Crooks are setting up Hong Kong for a subprime crisis of its own
Unscrupulous lenders and their middlemen are touting ‘worry-free’ loans – and our government seems helpless to do anything about it
If you watch television regularly, you will have noticed Hong Kong has its own version of subprime lending. Some advertisements are so outlandish they ought to be outlawed.
One features an elderly woman who joyfully reverse-mortgages her home to take out money for her son to start a business. That’s proof of love, the ad says.
Another has a young couple taking endless photos and selfies, only to want more and more expensive camera and lens equipment. But what to do now that both have “maxed out” their credit cards? Call a lender and draw a personal loan, of course.
What kind of loans are on offer? Some ads say no face time is necessary, nor proof of earnings, employment or financial statement. You can apply by phone or on the internet, they claim, and money will be deposited into your bank account right away.
“I need a loan,” a poor guy in one commercial begs. “No worries, you’re not alone,” a beautiful lender, who magically appears, replies. I doubt debt collectors will look anything like that pretty lady.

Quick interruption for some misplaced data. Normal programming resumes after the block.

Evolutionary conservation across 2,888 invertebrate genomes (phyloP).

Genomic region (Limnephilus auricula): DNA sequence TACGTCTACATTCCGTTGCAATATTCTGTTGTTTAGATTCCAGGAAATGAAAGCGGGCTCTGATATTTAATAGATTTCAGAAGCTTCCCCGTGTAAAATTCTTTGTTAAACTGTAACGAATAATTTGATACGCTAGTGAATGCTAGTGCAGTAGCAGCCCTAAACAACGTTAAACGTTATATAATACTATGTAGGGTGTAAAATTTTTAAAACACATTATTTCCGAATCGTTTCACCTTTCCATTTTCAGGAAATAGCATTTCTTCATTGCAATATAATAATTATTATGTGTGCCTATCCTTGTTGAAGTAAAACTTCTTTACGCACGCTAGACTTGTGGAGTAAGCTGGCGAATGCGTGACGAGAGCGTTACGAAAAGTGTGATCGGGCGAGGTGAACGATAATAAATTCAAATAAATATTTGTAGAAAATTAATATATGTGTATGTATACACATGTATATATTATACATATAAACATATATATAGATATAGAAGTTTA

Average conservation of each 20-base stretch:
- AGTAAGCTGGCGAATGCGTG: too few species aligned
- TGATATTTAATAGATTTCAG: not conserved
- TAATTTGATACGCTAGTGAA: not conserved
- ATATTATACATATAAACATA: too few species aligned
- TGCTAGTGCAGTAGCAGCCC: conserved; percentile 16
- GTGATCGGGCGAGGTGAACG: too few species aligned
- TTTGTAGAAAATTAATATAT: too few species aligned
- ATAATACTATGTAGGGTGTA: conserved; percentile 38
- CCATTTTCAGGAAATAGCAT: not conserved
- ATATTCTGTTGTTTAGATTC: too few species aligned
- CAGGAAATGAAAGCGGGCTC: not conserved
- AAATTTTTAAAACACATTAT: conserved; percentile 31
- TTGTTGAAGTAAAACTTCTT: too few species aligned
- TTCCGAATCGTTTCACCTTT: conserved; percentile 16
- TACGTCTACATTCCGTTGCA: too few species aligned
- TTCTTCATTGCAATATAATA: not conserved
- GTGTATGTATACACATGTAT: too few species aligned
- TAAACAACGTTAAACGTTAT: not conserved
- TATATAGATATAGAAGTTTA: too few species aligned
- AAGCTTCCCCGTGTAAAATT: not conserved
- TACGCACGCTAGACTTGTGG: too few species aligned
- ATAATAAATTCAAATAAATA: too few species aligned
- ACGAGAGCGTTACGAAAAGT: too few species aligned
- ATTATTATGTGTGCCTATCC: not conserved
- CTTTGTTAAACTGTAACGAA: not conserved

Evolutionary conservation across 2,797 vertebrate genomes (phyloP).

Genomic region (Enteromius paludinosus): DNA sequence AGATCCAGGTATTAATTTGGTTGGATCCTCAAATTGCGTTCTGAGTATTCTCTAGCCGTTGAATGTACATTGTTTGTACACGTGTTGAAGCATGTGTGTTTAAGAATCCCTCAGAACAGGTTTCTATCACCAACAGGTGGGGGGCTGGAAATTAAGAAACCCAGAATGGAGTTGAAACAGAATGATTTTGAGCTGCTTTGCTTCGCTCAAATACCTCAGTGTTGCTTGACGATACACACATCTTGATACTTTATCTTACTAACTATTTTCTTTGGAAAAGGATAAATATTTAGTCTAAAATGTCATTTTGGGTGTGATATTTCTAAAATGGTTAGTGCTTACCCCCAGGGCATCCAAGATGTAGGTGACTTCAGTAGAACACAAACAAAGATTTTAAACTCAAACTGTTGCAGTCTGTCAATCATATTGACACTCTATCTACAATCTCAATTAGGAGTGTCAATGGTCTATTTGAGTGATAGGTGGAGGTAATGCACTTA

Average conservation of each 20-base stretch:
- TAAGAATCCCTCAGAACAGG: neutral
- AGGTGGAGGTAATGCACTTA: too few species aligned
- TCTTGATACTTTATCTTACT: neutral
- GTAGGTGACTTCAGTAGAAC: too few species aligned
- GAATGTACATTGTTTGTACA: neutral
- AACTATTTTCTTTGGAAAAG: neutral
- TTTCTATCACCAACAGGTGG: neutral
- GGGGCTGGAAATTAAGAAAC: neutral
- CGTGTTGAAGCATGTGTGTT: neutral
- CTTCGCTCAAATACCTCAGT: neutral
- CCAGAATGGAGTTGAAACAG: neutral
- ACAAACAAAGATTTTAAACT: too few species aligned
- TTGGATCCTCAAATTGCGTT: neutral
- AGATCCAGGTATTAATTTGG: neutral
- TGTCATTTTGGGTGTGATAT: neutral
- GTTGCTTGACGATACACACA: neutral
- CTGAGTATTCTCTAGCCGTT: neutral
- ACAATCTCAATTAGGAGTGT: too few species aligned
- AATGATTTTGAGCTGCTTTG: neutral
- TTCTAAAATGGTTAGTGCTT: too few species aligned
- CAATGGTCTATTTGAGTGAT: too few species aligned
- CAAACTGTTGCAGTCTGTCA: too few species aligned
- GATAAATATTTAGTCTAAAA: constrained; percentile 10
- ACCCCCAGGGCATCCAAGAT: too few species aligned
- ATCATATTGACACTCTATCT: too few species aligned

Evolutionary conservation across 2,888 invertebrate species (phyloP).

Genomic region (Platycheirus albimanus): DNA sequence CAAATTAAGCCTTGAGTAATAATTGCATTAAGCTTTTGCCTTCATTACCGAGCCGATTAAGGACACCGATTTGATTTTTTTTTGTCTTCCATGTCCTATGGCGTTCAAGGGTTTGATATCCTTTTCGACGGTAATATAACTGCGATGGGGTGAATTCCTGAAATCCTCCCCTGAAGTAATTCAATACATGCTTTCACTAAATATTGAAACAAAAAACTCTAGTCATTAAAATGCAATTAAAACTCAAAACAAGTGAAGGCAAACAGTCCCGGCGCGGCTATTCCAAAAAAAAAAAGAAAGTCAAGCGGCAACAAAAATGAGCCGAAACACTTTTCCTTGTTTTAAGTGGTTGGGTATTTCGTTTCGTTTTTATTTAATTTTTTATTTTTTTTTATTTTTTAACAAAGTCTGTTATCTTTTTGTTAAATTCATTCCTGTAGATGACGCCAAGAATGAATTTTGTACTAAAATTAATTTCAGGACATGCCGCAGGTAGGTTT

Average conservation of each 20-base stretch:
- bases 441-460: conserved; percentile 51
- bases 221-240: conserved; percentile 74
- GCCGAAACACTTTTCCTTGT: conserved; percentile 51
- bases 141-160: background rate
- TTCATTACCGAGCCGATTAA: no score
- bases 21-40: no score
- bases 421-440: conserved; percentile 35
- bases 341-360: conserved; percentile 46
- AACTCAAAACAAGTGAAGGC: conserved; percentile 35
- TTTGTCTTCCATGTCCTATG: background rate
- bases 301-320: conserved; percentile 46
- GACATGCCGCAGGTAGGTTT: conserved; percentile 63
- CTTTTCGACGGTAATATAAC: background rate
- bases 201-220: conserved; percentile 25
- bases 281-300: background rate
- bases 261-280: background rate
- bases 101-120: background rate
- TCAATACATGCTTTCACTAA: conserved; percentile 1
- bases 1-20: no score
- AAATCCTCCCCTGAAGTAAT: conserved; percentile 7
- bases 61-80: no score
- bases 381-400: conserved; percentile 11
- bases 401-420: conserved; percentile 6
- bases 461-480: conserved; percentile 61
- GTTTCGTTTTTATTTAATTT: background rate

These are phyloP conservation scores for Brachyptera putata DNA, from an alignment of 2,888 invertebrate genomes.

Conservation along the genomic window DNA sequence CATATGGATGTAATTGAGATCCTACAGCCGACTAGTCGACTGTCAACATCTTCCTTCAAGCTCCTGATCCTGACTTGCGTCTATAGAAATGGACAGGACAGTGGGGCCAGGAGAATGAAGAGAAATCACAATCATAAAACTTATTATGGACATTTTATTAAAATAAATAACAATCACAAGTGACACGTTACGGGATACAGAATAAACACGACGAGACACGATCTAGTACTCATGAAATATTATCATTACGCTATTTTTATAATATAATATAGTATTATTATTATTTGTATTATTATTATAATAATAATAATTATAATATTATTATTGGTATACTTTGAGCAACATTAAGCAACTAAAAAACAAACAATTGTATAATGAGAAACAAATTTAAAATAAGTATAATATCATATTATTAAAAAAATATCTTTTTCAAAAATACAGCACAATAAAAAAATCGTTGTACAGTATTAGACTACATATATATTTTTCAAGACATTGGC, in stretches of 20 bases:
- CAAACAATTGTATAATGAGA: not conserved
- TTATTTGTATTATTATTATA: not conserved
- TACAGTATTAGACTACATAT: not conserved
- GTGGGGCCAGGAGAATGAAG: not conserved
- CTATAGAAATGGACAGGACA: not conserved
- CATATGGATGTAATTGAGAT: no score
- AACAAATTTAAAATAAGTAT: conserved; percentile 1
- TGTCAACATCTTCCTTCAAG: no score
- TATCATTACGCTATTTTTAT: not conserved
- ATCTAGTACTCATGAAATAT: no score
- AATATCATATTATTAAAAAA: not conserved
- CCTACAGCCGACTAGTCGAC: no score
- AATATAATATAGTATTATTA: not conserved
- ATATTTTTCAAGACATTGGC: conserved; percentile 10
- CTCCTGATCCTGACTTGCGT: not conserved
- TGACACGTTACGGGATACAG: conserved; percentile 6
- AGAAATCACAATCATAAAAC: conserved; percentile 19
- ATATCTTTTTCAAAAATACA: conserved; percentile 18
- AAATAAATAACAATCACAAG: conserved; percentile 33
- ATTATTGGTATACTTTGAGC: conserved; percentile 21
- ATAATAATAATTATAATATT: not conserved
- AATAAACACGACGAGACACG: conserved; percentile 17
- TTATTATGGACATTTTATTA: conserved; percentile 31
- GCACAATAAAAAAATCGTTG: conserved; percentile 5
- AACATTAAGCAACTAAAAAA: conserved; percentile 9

You can already guess the sky-high interest and handling fees being charged by such lenders and their middlemen. Since most people have no working knowledge of compound interest and some have trouble handling simple interest, my guess is that many if not most borrowers have no idea how much they will end up owing if they miss even a single payment.
No worries, the government is on the case. The Financial Services and the Treasury Bureau plans to toughen licensing conditions for lenders. How? The proposed measures will require lenders to give a list of their middlemen to the Registrar of Money Lenders.
Lenders will be discouraged from collecting personal data from third parties without the applicant’s consent. They will also have to include a warning on ads, reading: “You have to repay. Don’t over-borrow.”
But why not crack down on the middlemen, many of whom use deceptive tactics to induce borrowers to take out loans, and charge high fees in the process, according to a Legislative Council paper?
My guess is that 100 per cent of these middlemen are crooks. But no, bureau deputy chief Patrick Ho Chung-kei says that would be against industry practice.
With regulators like that, subprime lenders have nothing to fear.